COVID-19 UPDATE: Governor’s Emergency Order 12 Allows Remote Access for Public Meetings Under Right-to-Know-Law

New Hampshire’s Right-to-Know Law, RSA Chapter 91-A, expresses and protects the fundamental principle that “openness in the conduct of public business is essential to a democratic society.”

Subject to certain exceptions (like meetings with counsel and discussions regarding personnel matters), it ensures that the public can attend any meeting where a quorum of a “public body” assembles to conduct official business.

Typically, such meetings are held in physical locations where the public body and members of the public can assemble in person. The law already permits members of public bodies to participate remotely, via video or teleconferencing, in cases of emergency. But it contained no provisions for members of the public to do so, or otherwise to convene the meeting in a non-physical location.

As part of the emergency response to the Covid-19 virus, Governor Sununu has proscribed public gatherings larger than 10.

In Emergency Order 12, issued on Monday, March 23, 2020, the Governor made adjustments to the Right-to-Know Law to permit public meetings to occur on an emergency basis.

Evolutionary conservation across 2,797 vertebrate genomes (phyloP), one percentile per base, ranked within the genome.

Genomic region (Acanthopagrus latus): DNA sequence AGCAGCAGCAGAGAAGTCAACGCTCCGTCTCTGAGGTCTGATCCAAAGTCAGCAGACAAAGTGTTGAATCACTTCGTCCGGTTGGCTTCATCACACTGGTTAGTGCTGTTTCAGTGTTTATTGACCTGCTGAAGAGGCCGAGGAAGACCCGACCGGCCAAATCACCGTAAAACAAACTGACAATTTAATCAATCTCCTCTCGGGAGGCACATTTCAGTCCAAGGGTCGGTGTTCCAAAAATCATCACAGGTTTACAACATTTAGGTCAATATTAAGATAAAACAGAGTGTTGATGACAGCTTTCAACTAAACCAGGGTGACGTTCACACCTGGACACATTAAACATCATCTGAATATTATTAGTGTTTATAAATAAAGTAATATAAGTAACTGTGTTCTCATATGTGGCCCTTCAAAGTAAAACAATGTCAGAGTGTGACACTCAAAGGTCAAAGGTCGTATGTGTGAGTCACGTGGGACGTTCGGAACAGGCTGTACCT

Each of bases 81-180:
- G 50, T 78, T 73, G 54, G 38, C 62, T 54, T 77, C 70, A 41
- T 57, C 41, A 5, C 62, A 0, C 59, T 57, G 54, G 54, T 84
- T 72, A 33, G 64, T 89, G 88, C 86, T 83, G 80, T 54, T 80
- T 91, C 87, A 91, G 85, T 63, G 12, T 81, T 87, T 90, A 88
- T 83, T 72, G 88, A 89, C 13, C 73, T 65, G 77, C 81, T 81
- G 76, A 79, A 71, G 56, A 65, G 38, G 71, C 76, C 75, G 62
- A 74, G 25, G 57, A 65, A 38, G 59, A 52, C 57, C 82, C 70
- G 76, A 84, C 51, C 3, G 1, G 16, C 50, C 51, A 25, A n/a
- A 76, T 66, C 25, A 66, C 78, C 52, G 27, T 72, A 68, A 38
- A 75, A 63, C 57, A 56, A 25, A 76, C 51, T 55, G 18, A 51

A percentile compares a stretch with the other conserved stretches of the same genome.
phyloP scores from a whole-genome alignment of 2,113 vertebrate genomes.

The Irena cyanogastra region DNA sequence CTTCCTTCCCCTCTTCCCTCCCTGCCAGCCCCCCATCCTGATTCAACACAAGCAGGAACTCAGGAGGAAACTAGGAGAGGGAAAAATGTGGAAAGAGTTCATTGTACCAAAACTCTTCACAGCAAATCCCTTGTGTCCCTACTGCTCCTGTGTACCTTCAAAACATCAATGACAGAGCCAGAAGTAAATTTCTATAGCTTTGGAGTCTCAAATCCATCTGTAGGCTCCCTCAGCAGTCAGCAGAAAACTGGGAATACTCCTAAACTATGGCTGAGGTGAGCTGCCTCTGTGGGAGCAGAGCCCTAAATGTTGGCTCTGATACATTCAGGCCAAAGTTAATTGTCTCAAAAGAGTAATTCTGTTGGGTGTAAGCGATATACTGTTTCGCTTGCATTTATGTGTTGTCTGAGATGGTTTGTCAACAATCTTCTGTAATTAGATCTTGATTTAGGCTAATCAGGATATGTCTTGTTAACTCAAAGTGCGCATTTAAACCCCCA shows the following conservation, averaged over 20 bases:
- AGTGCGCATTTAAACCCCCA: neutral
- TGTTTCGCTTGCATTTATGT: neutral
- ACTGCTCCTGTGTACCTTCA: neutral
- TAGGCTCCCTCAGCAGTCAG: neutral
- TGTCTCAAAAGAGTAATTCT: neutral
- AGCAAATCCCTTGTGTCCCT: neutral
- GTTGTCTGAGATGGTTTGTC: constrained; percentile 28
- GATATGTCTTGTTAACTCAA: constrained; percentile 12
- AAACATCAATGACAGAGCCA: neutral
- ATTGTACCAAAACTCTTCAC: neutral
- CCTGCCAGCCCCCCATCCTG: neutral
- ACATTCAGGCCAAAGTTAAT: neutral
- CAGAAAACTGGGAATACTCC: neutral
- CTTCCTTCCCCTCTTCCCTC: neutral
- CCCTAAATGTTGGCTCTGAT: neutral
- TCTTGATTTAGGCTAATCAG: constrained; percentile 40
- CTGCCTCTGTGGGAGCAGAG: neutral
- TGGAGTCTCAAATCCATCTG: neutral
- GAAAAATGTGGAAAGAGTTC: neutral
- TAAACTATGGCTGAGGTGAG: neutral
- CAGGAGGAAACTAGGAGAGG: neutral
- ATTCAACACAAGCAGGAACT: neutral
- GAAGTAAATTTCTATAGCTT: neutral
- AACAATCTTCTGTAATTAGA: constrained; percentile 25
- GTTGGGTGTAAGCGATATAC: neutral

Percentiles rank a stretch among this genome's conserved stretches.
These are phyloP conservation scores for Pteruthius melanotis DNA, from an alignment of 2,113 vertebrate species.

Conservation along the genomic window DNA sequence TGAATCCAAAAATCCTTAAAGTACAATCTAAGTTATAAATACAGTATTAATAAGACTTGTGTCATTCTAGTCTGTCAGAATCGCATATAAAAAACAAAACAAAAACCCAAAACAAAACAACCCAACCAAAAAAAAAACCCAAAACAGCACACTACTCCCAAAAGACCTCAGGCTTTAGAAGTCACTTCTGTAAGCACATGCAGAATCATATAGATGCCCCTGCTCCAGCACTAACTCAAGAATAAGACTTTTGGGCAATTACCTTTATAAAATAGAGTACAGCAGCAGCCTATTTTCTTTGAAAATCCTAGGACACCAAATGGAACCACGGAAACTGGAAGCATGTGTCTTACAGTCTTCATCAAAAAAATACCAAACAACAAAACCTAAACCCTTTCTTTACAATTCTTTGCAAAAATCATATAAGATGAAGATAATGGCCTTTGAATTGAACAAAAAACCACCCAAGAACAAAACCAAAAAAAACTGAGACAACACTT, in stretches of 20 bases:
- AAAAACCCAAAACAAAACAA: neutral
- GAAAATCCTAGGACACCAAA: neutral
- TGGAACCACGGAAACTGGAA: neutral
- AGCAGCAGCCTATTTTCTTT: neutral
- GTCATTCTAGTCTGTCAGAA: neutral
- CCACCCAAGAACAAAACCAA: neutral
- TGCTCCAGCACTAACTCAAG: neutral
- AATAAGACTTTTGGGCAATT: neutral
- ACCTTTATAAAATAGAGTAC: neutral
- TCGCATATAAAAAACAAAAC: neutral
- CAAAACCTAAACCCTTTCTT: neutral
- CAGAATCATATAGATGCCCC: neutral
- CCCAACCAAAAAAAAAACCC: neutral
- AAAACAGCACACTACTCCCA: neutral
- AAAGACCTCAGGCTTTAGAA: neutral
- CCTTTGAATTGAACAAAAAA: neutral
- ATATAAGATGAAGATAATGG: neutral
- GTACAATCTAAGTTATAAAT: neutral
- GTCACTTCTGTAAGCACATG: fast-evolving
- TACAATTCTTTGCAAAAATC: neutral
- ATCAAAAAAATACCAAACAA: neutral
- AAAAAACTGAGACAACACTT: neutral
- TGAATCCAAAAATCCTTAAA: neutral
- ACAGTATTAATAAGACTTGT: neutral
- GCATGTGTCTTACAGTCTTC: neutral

The Order announces that an “emergency” exists, and members of a public body are thereby allowed to participate remotely under the existing provisions. (There must still be a quorum of members participating.)

The Order also provides that, for the duration of the emergency, there need not be a physical place for the public to come and access the remote meeting so long as:

  1. The public body provides access to the meeting through via telephone, video connection, or some other remote means;
  2. The public body provides notice to the public on how to access the meeting;
  3. The public body provides some way for the public to contact it if problems arise with remote access; and
  4. The meeting adjourns if the public can’t access it via the remote method.

Please reach out to your contacts at Orr & Reno with any questions about how the Emergency Order might impact your rights to attend or participate in a public meeting.

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